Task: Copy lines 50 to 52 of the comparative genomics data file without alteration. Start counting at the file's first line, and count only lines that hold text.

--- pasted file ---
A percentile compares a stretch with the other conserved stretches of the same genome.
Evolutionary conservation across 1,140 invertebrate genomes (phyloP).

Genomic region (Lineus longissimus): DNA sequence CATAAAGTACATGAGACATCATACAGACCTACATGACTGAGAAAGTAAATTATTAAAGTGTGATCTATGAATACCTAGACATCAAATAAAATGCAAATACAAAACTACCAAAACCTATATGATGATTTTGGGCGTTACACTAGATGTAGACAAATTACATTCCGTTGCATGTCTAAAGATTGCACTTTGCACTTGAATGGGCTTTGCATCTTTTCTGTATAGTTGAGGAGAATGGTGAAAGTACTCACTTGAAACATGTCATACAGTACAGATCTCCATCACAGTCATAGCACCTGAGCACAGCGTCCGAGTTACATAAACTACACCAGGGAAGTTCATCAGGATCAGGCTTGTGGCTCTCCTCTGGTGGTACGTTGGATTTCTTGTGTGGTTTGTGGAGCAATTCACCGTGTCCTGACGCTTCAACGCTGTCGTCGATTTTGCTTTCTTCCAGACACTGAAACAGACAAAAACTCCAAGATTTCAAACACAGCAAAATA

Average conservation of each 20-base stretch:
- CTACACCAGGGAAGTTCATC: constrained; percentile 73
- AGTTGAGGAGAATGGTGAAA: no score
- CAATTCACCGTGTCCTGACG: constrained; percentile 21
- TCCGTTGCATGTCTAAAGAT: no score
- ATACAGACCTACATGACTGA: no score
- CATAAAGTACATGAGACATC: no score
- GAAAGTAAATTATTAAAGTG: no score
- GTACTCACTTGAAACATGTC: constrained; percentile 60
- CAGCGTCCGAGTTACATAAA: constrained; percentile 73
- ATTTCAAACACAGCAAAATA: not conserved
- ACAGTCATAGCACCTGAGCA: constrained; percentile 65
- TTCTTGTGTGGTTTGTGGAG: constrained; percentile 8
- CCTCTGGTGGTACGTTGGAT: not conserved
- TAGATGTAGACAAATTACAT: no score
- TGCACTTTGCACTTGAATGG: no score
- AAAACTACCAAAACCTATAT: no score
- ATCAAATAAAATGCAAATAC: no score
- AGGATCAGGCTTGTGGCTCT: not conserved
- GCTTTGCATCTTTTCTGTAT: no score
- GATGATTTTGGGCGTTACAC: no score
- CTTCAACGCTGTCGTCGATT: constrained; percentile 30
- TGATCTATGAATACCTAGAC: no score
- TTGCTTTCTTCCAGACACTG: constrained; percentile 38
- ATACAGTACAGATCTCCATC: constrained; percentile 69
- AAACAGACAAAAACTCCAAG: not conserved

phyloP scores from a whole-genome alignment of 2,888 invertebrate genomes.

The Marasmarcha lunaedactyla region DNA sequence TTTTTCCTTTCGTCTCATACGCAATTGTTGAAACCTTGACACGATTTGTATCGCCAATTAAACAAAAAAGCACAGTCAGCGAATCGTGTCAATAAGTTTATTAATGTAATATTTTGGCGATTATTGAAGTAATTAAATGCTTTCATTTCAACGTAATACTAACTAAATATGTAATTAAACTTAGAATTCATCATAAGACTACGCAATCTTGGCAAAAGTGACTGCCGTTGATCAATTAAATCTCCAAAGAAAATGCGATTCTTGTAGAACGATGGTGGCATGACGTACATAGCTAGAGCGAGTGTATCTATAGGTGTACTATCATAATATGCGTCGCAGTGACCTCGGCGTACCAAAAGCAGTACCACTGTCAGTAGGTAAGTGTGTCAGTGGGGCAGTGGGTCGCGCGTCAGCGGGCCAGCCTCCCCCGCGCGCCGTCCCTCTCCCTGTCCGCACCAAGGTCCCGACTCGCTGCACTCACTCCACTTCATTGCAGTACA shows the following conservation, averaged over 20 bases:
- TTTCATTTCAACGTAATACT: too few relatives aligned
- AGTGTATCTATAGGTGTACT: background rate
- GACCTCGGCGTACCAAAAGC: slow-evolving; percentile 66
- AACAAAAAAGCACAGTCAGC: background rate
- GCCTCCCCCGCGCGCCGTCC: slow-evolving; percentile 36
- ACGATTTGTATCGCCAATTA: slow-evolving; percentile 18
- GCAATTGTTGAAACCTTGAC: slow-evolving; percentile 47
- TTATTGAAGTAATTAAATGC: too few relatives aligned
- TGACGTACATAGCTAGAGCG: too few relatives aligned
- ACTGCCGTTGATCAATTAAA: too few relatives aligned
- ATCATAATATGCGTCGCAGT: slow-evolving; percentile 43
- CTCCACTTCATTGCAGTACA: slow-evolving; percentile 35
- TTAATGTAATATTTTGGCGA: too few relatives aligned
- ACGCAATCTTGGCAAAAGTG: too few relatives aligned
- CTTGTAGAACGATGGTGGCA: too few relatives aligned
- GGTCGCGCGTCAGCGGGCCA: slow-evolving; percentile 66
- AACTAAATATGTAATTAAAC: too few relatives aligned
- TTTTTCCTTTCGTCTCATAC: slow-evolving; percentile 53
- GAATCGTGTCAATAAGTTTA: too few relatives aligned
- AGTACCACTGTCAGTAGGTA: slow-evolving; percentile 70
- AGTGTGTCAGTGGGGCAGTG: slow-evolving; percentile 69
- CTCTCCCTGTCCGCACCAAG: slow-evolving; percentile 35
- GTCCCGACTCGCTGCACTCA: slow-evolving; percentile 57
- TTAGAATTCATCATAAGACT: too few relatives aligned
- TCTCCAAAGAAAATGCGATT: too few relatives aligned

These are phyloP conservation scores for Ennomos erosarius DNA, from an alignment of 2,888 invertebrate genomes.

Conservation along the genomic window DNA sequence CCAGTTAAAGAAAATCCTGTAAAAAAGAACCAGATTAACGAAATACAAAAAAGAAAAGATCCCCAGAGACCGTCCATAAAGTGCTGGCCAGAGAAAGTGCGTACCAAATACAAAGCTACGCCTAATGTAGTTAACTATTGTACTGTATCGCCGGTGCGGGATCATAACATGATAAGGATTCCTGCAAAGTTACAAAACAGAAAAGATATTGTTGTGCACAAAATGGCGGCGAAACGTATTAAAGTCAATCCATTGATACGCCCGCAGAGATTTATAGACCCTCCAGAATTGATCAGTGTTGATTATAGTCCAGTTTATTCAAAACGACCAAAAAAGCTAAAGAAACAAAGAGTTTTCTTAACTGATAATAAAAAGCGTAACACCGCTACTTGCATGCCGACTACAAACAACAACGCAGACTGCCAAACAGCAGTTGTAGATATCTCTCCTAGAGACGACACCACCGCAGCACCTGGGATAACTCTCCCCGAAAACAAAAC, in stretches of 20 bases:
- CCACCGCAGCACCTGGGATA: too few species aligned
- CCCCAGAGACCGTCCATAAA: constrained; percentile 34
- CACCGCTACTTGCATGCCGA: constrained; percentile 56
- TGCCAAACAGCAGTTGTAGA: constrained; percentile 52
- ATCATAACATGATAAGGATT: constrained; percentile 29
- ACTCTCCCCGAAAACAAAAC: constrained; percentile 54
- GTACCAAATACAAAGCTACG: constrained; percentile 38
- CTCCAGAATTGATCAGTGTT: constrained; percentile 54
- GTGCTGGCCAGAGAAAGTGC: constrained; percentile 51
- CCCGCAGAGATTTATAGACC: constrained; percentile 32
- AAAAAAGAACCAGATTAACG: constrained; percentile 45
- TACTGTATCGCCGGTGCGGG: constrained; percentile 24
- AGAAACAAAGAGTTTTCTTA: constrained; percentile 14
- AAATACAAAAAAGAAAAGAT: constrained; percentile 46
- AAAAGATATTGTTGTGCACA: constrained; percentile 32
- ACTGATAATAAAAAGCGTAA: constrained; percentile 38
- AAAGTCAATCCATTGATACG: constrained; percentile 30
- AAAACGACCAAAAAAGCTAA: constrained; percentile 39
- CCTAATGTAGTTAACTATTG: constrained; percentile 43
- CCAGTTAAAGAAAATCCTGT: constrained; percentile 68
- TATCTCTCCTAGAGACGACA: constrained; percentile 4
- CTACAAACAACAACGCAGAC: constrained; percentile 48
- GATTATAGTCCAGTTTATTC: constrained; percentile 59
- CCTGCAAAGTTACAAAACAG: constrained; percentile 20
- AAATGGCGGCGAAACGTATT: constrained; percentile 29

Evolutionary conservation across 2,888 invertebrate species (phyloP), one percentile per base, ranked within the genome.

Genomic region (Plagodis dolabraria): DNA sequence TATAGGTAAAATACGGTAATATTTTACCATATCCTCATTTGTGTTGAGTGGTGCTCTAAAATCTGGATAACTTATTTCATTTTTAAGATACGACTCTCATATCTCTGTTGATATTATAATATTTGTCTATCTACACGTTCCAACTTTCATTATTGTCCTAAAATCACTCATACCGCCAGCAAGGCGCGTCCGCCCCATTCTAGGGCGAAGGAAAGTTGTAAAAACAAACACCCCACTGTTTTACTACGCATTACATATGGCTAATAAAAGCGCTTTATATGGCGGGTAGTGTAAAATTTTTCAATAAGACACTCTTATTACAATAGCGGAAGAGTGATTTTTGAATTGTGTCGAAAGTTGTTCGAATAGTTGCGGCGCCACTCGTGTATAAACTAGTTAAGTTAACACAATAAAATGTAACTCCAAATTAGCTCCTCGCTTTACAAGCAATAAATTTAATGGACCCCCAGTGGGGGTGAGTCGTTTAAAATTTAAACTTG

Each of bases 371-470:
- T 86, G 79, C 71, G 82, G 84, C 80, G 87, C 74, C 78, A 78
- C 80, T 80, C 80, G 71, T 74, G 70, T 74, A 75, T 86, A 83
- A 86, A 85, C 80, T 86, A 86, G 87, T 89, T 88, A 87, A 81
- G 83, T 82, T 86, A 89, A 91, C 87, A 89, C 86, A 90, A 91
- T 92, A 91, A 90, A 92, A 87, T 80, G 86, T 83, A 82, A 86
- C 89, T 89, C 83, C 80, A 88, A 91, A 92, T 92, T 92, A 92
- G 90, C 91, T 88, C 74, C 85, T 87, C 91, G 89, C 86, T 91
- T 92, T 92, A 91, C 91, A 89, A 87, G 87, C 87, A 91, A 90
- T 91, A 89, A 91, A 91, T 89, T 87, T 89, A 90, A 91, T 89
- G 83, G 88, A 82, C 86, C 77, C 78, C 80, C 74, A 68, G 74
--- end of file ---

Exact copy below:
- GAATCGTGTCAATAAGTTTA: too few relatives aligned
- AGTACCACTGTCAGTAGGTA: slow-evolving; percentile 70
- AGTGTGTCAGTGGGGCAGTG: slow-evolving; percentile 69